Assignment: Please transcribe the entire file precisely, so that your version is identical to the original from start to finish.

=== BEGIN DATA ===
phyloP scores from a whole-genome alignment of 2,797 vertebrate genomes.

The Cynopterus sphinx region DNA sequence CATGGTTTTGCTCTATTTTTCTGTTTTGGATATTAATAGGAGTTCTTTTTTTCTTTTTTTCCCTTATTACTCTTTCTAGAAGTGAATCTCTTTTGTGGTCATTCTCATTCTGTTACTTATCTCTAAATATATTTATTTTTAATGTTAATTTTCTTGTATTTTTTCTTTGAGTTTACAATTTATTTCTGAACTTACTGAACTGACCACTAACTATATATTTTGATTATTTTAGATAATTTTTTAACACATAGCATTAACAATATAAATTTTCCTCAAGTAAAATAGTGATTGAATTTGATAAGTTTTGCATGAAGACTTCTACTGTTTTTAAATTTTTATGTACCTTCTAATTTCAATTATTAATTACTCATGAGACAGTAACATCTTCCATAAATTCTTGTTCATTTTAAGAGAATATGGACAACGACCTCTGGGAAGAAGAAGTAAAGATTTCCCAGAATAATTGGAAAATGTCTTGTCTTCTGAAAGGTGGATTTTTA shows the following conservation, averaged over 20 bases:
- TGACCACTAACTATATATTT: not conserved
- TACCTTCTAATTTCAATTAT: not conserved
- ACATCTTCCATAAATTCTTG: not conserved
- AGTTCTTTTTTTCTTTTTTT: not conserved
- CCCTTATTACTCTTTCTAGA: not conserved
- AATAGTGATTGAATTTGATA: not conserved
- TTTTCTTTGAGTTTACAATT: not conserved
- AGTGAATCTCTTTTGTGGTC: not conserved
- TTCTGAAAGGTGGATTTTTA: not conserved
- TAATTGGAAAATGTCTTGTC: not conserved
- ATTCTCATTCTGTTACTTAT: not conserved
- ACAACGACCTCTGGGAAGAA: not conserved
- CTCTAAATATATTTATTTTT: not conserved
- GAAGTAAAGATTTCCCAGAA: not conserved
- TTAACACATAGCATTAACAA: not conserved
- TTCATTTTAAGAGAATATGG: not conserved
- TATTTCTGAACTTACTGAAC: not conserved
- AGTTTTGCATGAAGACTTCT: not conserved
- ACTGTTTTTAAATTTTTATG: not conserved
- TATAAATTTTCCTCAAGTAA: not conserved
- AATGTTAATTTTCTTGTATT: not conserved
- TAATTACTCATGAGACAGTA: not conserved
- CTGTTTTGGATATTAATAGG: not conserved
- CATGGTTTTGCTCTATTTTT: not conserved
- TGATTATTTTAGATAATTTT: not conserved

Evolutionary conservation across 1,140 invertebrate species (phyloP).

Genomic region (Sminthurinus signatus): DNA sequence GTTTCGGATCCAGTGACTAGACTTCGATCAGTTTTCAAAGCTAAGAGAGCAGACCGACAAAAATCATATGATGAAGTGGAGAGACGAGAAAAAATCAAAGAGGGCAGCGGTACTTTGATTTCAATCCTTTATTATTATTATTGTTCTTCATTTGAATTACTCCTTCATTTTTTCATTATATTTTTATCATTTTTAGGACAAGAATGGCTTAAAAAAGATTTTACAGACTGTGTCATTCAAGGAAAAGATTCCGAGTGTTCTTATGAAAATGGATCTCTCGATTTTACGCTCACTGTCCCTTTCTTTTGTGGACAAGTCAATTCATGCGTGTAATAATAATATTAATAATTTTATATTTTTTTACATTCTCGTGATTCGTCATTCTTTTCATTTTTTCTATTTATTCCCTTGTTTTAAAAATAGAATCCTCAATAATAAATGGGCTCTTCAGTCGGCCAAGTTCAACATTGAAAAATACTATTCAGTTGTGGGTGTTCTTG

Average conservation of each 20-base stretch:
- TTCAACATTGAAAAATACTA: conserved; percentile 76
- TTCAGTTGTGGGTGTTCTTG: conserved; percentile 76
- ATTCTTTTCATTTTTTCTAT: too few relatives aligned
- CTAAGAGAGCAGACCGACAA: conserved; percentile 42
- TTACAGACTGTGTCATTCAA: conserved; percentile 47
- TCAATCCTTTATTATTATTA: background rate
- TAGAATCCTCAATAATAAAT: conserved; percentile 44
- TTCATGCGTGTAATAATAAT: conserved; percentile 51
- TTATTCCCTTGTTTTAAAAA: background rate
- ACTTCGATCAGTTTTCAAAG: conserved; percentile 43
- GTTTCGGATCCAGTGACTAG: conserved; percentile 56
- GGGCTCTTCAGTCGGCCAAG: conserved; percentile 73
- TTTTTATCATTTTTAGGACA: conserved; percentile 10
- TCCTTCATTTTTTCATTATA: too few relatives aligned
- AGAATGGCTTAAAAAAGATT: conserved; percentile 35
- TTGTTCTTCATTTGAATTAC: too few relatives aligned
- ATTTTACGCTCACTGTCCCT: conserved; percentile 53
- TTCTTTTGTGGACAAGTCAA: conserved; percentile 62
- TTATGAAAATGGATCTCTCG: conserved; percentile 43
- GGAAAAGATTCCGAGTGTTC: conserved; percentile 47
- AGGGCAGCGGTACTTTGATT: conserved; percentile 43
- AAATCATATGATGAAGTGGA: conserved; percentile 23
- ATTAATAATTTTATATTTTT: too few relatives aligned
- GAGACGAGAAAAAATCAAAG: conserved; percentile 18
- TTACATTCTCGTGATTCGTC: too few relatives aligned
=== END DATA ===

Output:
phyloP scores from a whole-genome alignment of 2,797 vertebrate genomes.

The Cynopterus sphinx region DNA sequence CATGGTTTTGCTCTATTTTTCTGTTTTGGATATTAATAGGAGTTCTTTTTTTCTTTTTTTCCCTTATTACTCTTTCTAGAAGTGAATCTCTTTTGTGGTCATTCTCATTCTGTTACTTATCTCTAAATATATTTATTTTTAATGTTAATTTTCTTGTATTTTTTCTTTGAGTTTACAATTTATTTCTGAACTTACTGAACTGACCACTAACTATATATTTTGATTATTTTAGATAATTTTTTAACACATAGCATTAACAATATAAATTTTCCTCAAGTAAAATAGTGATTGAATTTGATAAGTTTTGCATGAAGACTTCTACTGTTTTTAAATTTTTATGTACCTTCTAATTTCAATTATTAATTACTCATGAGACAGTAACATCTTCCATAAATTCTTGTTCATTTTAAGAGAATATGGACAACGACCTCTGGGAAGAAGAAGTAAAGATTTCCCAGAATAATTGGAAAATGTCTTGTCTTCTGAAAGGTGGATTTTTA shows the following conservation, averaged over 20 bases:
- TGACCACTAACTATATATTT: not conserved
- TACCTTCTAATTTCAATTAT: not conserved
- ACATCTTCCATAAATTCTTG: not conserved
- AGTTCTTTTTTTCTTTTTTT: not conserved
- CCCTTATTACTCTTTCTAGA: not conserved
- AATAGTGATTGAATTTGATA: not conserved
- TTTTCTTTGAGTTTACAATT: not conserved
- AGTGAATCTCTTTTGTGGTC: not conserved
- TTCTGAAAGGTGGATTTTTA: not conserved
- TAATTGGAAAATGTCTTGTC: not conserved
- ATTCTCATTCTGTTACTTAT: not conserved
- ACAACGACCTCTGGGAAGAA: not conserved
- CTCTAAATATATTTATTTTT: not conserved
- GAAGTAAAGATTTCCCAGAA: not conserved
- TTAACACATAGCATTAACAA: not conserved
- TTCATTTTAAGAGAATATGG: not conserved
- TATTTCTGAACTTACTGAAC: not conserved
- AGTTTTGCATGAAGACTTCT: not conserved
- ACTGTTTTTAAATTTTTATG: not conserved
- TATAAATTTTCCTCAAGTAA: not conserved
- AATGTTAATTTTCTTGTATT: not conserved
- TAATTACTCATGAGACAGTA: not conserved
- CTGTTTTGGATATTAATAGG: not conserved
- CATGGTTTTGCTCTATTTTT: not conserved
- TGATTATTTTAGATAATTTT: not conserved

Evolutionary conservation across 1,140 invertebrate species (phyloP).

Genomic region (Sminthurinus signatus): DNA sequence GTTTCGGATCCAGTGACTAGACTTCGATCAGTTTTCAAAGCTAAGAGAGCAGACCGACAAAAATCATATGATGAAGTGGAGAGACGAGAAAAAATCAAAGAGGGCAGCGGTACTTTGATTTCAATCCTTTATTATTATTATTGTTCTTCATTTGAATTACTCCTTCATTTTTTCATTATATTTTTATCATTTTTAGGACAAGAATGGCTTAAAAAAGATTTTACAGACTGTGTCATTCAAGGAAAAGATTCCGAGTGTTCTTATGAAAATGGATCTCTCGATTTTACGCTCACTGTCCCTTTCTTTTGTGGACAAGTCAATTCATGCGTGTAATAATAATATTAATAATTTTATATTTTTTTACATTCTCGTGATTCGTCATTCTTTTCATTTTTTCTATTTATTCCCTTGTTTTAAAAATAGAATCCTCAATAATAAATGGGCTCTTCAGTCGGCCAAGTTCAACATTGAAAAATACTATTCAGTTGTGGGTGTTCTTG

Average conservation of each 20-base stretch:
- TTCAACATTGAAAAATACTA: conserved; percentile 76
- TTCAGTTGTGGGTGTTCTTG: conserved; percentile 76
- ATTCTTTTCATTTTTTCTAT: too few relatives aligned
- CTAAGAGAGCAGACCGACAA: conserved; percentile 42
- TTACAGACTGTGTCATTCAA: conserved; percentile 47
- TCAATCCTTTATTATTATTA: background rate
- TAGAATCCTCAATAATAAAT: conserved; percentile 44
- TTCATGCGTGTAATAATAAT: conserved; percentile 51
- TTATTCCCTTGTTTTAAAAA: background rate
- ACTTCGATCAGTTTTCAAAG: conserved; percentile 43
- GTTTCGGATCCAGTGACTAG: conserved; percentile 56
- GGGCTCTTCAGTCGGCCAAG: conserved; percentile 73
- TTTTTATCATTTTTAGGACA: conserved; percentile 10
- TCCTTCATTTTTTCATTATA: too few relatives aligned
- AGAATGGCTTAAAAAAGATT: conserved; percentile 35
- TTGTTCTTCATTTGAATTAC: too few relatives aligned
- ATTTTACGCTCACTGTCCCT: conserved; percentile 53
- TTCTTTTGTGGACAAGTCAA: conserved; percentile 62
- TTATGAAAATGGATCTCTCG: conserved; percentile 43
- GGAAAAGATTCCGAGTGTTC: conserved; percentile 47
- AGGGCAGCGGTACTTTGATT: conserved; percentile 43
- AAATCATATGATGAAGTGGA: conserved; percentile 23
- ATTAATAATTTTATATTTTT: too few relatives aligned
- GAGACGAGAAAAAATCAAAG: conserved; percentile 18
- TTACATTCTCGTGATTCGTC: too few relatives aligned